Ask anyone: brunch in New York is as daunting as it is delightful. You’re hungry and probably irritable because you skipped breakfast (or most likely slept through it) and while you would love to think you have the stamina to wait on the harsh, blustery sidewalks of New York in the middle of winter for an hour just to taste the eggs at Prune or the pancakes at Clinton Street Baking Company or the merguez at Cafe Mogador with your blood sugar dropping and your toes losing sensation, sometimes it’s just too much.
There are some overlooked gems in the neighborhood with excellent, well-priced brunches where there is never a wait. Paprika and La Palapa come to mind as really solid second choices for the impatient and the hypoglycemic (okay, so I diagnosed myself.) Having said that, I’m like every other jerk in New York and sometimes I want what everyone else wants, so before the holidays, I went to check out Northern Spy Food Co. with my dear friend Steven to see what all the fuss was about. We got there early, a little before 11, when they open for brunch. There were already half a dozen people waiting on the benches outside. You’d think they were giving food away for free, not charging $12 for an egg sandwich. (More on that later.)
Northern Spy Food Co. is built on ideas that cause most people these days perk up their ears and a few cynical others to roll their eyes. They try to use as many seasonal, locally grown or produced ingredients as possible. Their beers come entirely from the Mid-Atlantic and Northeastern regions and their wine from small, artisanal producers. Their adorable interior, which looks at once like a cozy New England bed and breakfast, a general store and the sort of diner that exists only in nostalgic recollections, was designed and built by Brooklyn-based firms and is furnished with repurposed materials. The floors are reclaimed hickory boards and their retail cubbies are made from… wait for it… a repurposed chicken coop. I know.
We started brunch with the butter biscuits and jam, which were pretty fantastic. I kept telling myself I would only eat one to save room for the rest of the meal, but I guess perfect homemade biscuits are like Lay’s potato chips. For our entrees, we decided to order two different things to try a bit of both. This is something my mother does. When we dine out as a family, she makes us all order different things so we can try each other’s dishes. It makes perfect sense but I resisted it for years because I found it invasive and I wanted to prove her wrong. I’ve long since come around to the idea, but don’t tell her. (Alright, I know she reads this… and follows my Twitter feed… and reads my status updates on Facebook, but I’m not going to apologize to her face.)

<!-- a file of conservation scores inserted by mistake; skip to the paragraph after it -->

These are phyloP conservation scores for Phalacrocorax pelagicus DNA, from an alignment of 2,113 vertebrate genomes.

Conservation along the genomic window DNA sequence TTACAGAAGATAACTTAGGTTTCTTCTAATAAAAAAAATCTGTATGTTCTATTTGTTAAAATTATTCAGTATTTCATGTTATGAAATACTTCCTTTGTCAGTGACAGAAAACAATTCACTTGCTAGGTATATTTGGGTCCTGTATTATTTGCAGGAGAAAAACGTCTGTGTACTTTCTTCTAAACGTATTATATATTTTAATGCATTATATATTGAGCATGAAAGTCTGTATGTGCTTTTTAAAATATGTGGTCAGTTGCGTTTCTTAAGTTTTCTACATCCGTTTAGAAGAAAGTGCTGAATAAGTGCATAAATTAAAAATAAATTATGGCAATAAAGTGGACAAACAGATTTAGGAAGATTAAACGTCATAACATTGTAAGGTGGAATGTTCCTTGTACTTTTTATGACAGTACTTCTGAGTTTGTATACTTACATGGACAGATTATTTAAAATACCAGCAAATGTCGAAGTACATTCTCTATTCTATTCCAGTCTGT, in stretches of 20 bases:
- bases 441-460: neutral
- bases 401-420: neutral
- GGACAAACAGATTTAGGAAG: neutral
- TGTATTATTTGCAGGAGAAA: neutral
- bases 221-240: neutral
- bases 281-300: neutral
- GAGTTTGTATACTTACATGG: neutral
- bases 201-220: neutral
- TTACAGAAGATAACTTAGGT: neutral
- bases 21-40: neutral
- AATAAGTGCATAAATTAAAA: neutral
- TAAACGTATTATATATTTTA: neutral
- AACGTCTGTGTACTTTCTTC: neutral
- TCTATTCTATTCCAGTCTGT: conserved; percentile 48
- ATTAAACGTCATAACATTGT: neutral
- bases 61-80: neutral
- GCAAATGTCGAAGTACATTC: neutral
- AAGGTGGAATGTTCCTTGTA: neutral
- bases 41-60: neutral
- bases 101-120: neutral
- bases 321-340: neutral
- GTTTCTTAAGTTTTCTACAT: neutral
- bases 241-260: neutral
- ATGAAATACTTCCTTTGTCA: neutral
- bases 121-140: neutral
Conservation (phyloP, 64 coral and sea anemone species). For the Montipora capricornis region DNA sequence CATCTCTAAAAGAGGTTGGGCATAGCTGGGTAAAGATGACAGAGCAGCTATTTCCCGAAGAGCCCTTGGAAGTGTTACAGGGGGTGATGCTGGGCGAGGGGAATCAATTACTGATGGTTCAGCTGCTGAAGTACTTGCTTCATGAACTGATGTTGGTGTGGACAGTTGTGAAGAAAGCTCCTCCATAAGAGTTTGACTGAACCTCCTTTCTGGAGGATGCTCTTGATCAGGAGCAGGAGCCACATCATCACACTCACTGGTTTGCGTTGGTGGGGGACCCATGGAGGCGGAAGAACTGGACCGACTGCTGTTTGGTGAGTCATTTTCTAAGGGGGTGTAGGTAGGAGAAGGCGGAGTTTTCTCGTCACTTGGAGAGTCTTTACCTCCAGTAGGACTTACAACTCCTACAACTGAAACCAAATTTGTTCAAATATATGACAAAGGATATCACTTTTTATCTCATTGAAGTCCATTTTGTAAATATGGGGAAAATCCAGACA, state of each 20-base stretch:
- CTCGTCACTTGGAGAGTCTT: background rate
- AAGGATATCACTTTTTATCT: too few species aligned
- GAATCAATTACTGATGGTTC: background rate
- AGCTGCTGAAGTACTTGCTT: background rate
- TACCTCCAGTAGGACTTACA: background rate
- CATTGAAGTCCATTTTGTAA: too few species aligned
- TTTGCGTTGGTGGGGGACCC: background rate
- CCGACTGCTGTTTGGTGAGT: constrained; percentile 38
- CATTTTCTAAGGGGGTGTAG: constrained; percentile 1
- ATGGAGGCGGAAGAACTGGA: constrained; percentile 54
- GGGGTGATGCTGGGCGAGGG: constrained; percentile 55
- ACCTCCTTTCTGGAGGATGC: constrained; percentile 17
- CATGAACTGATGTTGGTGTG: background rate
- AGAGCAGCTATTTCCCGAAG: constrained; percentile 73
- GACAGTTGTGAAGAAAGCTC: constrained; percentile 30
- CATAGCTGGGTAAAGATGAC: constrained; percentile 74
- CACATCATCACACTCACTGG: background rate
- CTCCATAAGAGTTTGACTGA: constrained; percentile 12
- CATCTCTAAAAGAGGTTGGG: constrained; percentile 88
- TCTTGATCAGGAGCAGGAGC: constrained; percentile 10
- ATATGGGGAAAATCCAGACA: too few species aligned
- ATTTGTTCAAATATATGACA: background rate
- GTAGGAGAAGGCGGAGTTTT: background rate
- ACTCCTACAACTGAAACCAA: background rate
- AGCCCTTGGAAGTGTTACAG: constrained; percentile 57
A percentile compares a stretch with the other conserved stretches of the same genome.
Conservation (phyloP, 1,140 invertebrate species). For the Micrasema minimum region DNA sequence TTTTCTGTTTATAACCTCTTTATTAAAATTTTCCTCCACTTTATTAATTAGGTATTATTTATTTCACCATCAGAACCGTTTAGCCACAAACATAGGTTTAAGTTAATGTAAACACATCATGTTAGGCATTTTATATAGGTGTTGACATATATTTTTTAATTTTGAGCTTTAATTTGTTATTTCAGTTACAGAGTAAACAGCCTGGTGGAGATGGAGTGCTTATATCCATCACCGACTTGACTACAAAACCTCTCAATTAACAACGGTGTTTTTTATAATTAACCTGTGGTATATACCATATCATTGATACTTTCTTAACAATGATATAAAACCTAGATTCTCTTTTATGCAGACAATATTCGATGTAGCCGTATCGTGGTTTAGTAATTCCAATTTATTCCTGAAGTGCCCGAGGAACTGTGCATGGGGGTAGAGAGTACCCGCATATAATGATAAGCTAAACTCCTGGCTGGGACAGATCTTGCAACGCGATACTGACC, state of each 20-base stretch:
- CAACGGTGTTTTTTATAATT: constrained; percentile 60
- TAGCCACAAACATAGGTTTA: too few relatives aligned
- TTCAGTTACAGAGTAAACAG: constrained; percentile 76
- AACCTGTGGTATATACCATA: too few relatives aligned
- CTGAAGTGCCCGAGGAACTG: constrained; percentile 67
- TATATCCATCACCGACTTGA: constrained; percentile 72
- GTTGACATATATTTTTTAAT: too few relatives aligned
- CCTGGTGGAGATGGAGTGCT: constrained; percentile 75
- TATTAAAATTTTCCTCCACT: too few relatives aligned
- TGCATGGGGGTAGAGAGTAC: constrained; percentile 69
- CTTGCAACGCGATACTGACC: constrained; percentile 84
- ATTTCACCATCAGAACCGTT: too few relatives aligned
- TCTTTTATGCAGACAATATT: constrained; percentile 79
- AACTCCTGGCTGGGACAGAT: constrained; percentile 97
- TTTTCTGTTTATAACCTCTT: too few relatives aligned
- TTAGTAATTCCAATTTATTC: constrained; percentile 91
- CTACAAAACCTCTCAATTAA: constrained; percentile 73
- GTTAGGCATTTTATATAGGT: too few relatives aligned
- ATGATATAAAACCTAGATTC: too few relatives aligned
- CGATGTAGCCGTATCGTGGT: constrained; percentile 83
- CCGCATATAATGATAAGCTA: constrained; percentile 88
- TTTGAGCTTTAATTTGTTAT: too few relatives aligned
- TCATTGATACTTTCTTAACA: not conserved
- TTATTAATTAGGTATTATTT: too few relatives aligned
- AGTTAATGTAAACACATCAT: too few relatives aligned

I ordered the Corned-beef hash (with heritage beef brisket, confit potatoes, poached eggs)
Steven ordered the Chicken & egg sandwich (crispy thigh, poached egg, chimichurri, market greens)
Both dishes were very tasty and well-made but I preferred the chicken and egg sandwich. Bless them for using a thigh (my favorite part of a chicken) and for cooking it perfectly so that it was juicy, flavorful and tender and a touch crispy. And genius to top it with a perfectly poached egg so the rich, silky yoke broke onto that crispy thigh and all that richness was with balanced with clean, peppery arugula. Oh, and there was chimichurri. Have I ever told you how much I love chimichurri? (anything with garlic is a friend of mine.)
The only problem I had with what is an otherwise exquisite sandwich was the gigantic bun that encased it. It was like a diamond ring inside a duffle bag. To me, a sandwich is all about proportions and I don’t want my first two bites to be just bread. I tried to understand the reasoning behind it. I imagined that while testing the recipe, the yoke ran all over someone’s fingers and they figured it was better to give the customer enough bread to soak it up, to give it room to ooze out, but it still felt like a mistake.
In the end, Steven and I agreed that the flavors at Northern Spy Food Co. were spot on (delicious, in fact) but that the portions were tiny. It just didn’t feel like we were getting a lot of bang for our buck. I don’t doubt that the reason they charge so much for so little has to do with where they source their ingredients and how it’s all made. I’m sure I’m getting something of quality that I can feel good about purchasing, that’s supporting local artisans and farmers. I think these are all important issues and I applaud them, but one of my goals for 2011 is to be more fiscally responsible and a few blocks away at La Palapa, they give you a cocktail, a fruit plate and a pot of tea or coffee with your huevos rancheros. Just saying.
Northern Spy Food Co.
511 East 12th Street (between Ave. A and Ave B)
New York, NY 10009